Tatsunoko vs. Capcom - Wii
Lara Croft and the Guardian of Light - 360
Super Fantasy Zone - Genesis
Fable Heroes - 360
Castlevania Bloodlines - Genesis
My Friend Pedro - X1
Super Fantasy Zone - Genesis
Darius - Genesis
Ape Out - PC
Doom Eternal - PS4
Dead or Alive 6 - PS4
Plague, Inc. - PC
Space Harrier II - Genesis
Space Harrier - Arcade
G.I. Joe - Arcade
Chaos Control - - PC
Super Off Road - SNES
Pyscho Dream - SFC *new*
Psychosis - Turbo Grafx-16 *new*

Total: 21


Previously:
2019 2018 2017 2016 2015 2014 2013 2012 2011 2010

It's been about a month since I last posted and I think these are the only two games I've actually finished in that time, despite playing a lot of different things. Hopefully I can pick up the pace this month, it would be good to hit 30+ by the half way point.

Both of these games are nice enough to look at and have half-way decent sound, but neither is really amongst the best in their genre and while I am glad I played them, I can't see going back to either one at any point.
elricorico
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Re: Games Beaten 2020

by elricorico Sat Jun 06, 2020 10:37 pm

1. NBA Jam (GEN)
2. Astro Bot Rescue Mission (PSVR)
3. Bastion (PS4)
4. Octopath Traveler (NS)
5. Uncharted: Drake's Fortune (PS4)
6. Final Fantasy Adventure (NS)

7. LEGO: The Ninjago Movie Game (PS4)


Recently a freebie on Playstation Store, I downloaded this and played through the story with my youngest daughter. We finished the story this evening.

Like so many other LEGO games this is a pretty simple playthrough with lots of hand holding and little consequence for mistakes. It is bright and colourful, runs well as a couch co-op game and even gave us a couple of laughs in the course of the story.

You play as many different characters throughout, though for the most part they all feel very similar. Late in the game the main ninjas get some skills that set them apart slightly, but they are mostly meant to gate off certain areas and force you to follow one path until you have the right character/skill.

My biggest complaints would be long loading times, poor camera control(certain areas seem to harshly limit the bounds of camera movement) and the feeling that the story really felt incomplete or rushed. I dont expect much story from a LEGO game, but even piecing together some of the main characters' motivation wasnt there.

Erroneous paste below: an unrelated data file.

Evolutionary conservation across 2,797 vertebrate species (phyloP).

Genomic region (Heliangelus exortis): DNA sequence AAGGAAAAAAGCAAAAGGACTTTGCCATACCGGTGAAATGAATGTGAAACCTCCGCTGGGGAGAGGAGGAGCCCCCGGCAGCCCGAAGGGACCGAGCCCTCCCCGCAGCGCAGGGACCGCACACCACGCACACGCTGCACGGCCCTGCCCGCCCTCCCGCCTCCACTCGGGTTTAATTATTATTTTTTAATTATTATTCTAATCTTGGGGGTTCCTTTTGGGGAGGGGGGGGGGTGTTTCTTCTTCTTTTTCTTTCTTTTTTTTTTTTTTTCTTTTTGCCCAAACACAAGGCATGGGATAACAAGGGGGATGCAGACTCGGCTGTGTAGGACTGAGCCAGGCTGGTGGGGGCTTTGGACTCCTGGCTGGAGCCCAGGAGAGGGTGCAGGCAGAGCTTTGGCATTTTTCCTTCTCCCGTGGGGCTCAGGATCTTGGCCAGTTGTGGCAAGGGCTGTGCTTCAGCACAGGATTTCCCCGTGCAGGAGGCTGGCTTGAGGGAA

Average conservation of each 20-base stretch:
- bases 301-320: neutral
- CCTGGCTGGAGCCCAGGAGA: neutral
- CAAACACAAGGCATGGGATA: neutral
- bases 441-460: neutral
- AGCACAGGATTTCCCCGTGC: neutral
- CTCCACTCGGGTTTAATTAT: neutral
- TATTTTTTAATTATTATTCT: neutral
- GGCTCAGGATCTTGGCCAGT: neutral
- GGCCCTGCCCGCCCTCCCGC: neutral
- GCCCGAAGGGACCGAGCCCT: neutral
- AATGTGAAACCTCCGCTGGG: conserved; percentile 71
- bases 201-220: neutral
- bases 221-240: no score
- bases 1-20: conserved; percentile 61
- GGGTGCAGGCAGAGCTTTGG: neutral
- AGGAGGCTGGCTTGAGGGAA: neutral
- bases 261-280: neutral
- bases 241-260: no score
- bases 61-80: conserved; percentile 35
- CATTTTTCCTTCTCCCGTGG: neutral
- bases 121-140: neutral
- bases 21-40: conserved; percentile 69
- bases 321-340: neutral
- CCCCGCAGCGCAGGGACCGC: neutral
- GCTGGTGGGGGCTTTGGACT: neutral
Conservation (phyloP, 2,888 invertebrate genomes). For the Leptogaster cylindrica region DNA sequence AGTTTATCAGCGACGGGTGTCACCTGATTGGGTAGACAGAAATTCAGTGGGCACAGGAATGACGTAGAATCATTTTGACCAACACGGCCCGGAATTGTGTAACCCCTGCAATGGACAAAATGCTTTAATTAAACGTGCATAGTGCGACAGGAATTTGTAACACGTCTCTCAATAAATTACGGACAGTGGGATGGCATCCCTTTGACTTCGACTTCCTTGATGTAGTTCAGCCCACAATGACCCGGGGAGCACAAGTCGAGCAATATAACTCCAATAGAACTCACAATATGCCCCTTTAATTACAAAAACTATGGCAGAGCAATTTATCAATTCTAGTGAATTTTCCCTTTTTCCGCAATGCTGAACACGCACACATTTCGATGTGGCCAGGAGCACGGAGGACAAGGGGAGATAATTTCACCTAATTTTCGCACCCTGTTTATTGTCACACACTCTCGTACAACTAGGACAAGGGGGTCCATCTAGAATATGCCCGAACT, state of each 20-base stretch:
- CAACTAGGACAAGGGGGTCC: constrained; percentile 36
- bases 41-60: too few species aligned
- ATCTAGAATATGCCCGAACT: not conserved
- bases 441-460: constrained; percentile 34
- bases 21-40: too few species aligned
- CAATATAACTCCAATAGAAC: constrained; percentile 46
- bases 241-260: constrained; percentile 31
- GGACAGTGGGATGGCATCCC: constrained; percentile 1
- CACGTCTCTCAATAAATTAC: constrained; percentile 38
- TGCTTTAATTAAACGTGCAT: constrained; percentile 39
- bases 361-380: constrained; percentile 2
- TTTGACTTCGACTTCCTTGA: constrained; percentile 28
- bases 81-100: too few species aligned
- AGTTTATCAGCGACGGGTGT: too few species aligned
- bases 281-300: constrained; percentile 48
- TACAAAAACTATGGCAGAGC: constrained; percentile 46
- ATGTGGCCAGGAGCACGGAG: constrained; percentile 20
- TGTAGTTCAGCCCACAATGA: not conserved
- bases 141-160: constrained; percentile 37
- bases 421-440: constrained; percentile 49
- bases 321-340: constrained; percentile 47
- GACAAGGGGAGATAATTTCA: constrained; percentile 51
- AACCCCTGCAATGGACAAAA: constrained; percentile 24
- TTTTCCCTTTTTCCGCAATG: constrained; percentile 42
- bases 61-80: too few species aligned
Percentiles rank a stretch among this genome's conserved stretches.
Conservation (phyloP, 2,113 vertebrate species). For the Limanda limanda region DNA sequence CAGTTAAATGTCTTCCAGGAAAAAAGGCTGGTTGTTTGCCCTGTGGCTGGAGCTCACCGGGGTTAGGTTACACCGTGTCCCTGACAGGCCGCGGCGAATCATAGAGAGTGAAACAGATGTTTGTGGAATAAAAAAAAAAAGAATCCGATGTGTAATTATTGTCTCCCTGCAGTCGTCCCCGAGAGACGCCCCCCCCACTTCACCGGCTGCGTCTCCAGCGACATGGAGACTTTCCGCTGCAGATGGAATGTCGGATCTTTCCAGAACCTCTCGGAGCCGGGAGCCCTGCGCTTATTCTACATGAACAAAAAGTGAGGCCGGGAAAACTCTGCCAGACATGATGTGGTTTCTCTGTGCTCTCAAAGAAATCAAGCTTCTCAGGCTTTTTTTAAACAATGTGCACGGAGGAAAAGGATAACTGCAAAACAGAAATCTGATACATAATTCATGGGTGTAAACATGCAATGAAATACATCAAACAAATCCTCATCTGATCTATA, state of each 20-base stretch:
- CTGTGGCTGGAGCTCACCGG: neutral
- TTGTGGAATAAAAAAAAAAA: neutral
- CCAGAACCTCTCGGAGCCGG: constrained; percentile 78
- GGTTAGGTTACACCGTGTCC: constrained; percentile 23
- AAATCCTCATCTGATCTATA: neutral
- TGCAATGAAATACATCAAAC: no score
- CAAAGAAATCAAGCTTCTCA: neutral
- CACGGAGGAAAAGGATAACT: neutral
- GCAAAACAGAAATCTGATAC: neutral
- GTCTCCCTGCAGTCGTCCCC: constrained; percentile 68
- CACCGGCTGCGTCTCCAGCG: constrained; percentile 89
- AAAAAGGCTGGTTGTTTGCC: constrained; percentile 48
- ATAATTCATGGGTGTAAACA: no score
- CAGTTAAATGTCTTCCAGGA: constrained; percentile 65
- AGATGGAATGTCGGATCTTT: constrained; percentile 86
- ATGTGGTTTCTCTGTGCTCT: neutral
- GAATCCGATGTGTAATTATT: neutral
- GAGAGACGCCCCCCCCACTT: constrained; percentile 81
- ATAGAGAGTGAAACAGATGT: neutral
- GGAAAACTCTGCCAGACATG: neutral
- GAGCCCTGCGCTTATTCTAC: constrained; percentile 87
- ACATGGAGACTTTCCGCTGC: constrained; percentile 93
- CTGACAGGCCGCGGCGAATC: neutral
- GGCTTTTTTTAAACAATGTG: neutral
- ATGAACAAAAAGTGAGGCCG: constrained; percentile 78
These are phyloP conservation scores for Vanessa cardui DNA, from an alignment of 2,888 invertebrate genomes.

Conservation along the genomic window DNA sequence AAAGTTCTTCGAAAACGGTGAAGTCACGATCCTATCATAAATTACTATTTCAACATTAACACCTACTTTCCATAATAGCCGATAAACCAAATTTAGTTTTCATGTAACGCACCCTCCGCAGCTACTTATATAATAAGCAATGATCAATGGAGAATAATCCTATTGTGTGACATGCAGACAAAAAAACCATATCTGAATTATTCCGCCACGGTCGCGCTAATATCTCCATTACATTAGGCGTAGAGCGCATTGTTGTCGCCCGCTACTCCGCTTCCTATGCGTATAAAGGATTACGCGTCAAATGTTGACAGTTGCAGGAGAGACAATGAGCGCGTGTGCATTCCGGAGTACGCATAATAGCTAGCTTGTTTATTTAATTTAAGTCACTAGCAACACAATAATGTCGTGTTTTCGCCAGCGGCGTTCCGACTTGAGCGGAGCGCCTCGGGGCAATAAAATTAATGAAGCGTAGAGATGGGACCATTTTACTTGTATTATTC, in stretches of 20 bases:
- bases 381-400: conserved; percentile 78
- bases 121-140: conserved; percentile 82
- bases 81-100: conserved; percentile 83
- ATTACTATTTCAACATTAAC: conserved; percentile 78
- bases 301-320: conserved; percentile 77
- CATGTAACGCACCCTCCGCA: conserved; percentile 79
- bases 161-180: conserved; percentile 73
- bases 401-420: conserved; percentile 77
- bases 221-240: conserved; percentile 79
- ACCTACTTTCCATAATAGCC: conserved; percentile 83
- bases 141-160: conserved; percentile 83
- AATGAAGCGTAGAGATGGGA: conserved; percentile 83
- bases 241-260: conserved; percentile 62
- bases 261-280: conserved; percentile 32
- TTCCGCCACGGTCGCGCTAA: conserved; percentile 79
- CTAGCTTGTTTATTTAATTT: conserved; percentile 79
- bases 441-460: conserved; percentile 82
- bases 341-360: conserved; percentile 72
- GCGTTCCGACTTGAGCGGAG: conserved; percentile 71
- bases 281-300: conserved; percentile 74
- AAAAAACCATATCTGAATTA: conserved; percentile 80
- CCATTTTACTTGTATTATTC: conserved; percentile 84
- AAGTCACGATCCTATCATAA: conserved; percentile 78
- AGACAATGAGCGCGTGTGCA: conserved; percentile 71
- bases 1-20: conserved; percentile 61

There are a large number of collectables, by the ending and a short exploration of post game content our save is only a little over 60% complete. We will likely pick away with a little more free play to gather up more characters and challenges, but I will be surprised if we go much further than about 80% before getting bored.

No big surprises here, fun enough and family friendly.
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prfsnl_gmr
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Re: Games Beaten 2020

by prfsnl_gmr Sun Jun 07, 2020 2:52 pm

1. Her Story (iOS)
2. Elminage Original (3DS)
3. Legend of Grimrock (iOS)
4. Silent Bomber (PS1)
5. Crash Bandicoot (PS1)
6. Bust-a-Move 2 Arcade Edition (PS1)
7. Transformers Cybertron Adventures (Wii)
8. Squidlit (Switch)
9. Sydney Hunter & The Curse of the Mayan (Switch)
10. Mega Man Legends (PS1)
11. Revenge of the Bird King (Switch)
12. Blossom Tales: The Sleeping King (Switch)
13. Gato Roboto (Switch)
14. Kamiko (Switch)
15. Night Slashers (Arcade)
16. Subsurface Circular (Switch)
17. Iconoclasts (Switch)
18. Wonder Boy Returns Remix (Switch)
19. Resident Evil 3 (PS1)
20. The Messenger (Switch)
21. The Messenger: Picnic Panic (Switch)
22. Samsara Room (iOS)
23. Heroes of the Monkey Tavern (Switch)
24. Sayonara Wild Hearts (Switch)
25. Gris (Switch)
26. Donut County (iOS)
27. Donkey Kong Country 2 (SNES)
28. Donkey Kong Country 3 (SNES)

Donkey Kong Country 3 is an excellent platformer I played for the summer games challenge, and I wrote more about it in the summer games challenge thread.
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PartridgeSenpai
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Re: Games Beaten 2020

by PartridgeSenpai Mon Jun 08, 2020 4:57 am

Partridge Senpai's 2020 Beaten Games:
Previously: 2016 2017 2018 2019
* indicates a repeat

1. Invisigun Reloaded (Switch)
2. Human: Fall Flat (Switch)
3. Shantae: The Pirate's Curse (3DS)
4. Darksiders: Warmastered Edition (PC)
5. Splatterhouse (PS3) *
6. 3D Dot Game Heroes (PS3)
7. Tokyo Jungle (PS3)
8. Pictobits (DSiWare)
9. Puzzle Quest: The Legend Reborn (Switch)
10. WarioWare Gold (3DS)
11. Disaster: Day of Crisis (Wii)
12. Sleeping Dogs: Definitive Edition (Xbone)
13. Sleeping Dogs: Nightmare in North Point (Xbone)
14. Sleeping Dogs: Year of the Snake (Xbone)
15. Dynamite Headdy (Genesis) *
16. Shovel Knight: King of Cards (3DS)
17. Shovel Knight: Shovel of Hope (3DS) *
18. Shovel Knight: Plague of Shadows (Switch) *
19. Shovel Knight: Specter of Torment (Switch) *
20. Shovel Knight: Showdown (Switch)
21. Dragon Quest Builders 2 (PS4)
22. ActRaiser (SNES)
23. Castlevania: The Adventure ReBirth (WiiWare)
24. Mega Man X (SNES)
25. Breath of Fire II (SNES)
26. Ape Escape 2 (PS2) *
27. Doubutsu No Mori+ (GC)
28. Ape Escape (PS1)
29. Ape Escape 3 (PS2) *
30. Maken X (DC)

31. Cubivore (GC)

When I started streaming on Twitch, I never imagined that I'd be going back to any game enough to actually finish it on stream, but lo and behold, I finished Cubivore on stream! This is one of those games I never thought I'd actually ever play because the American version is SO hilariously expensive, but apparently the Japanese version is WAY less sought after and more common, because I picked up my copy for a little less than $10 USD at Book Off. It took me about 6.5 hours to beat the Japanese version with the good ending over the course of 3 streams (so 3 sessions over about a month).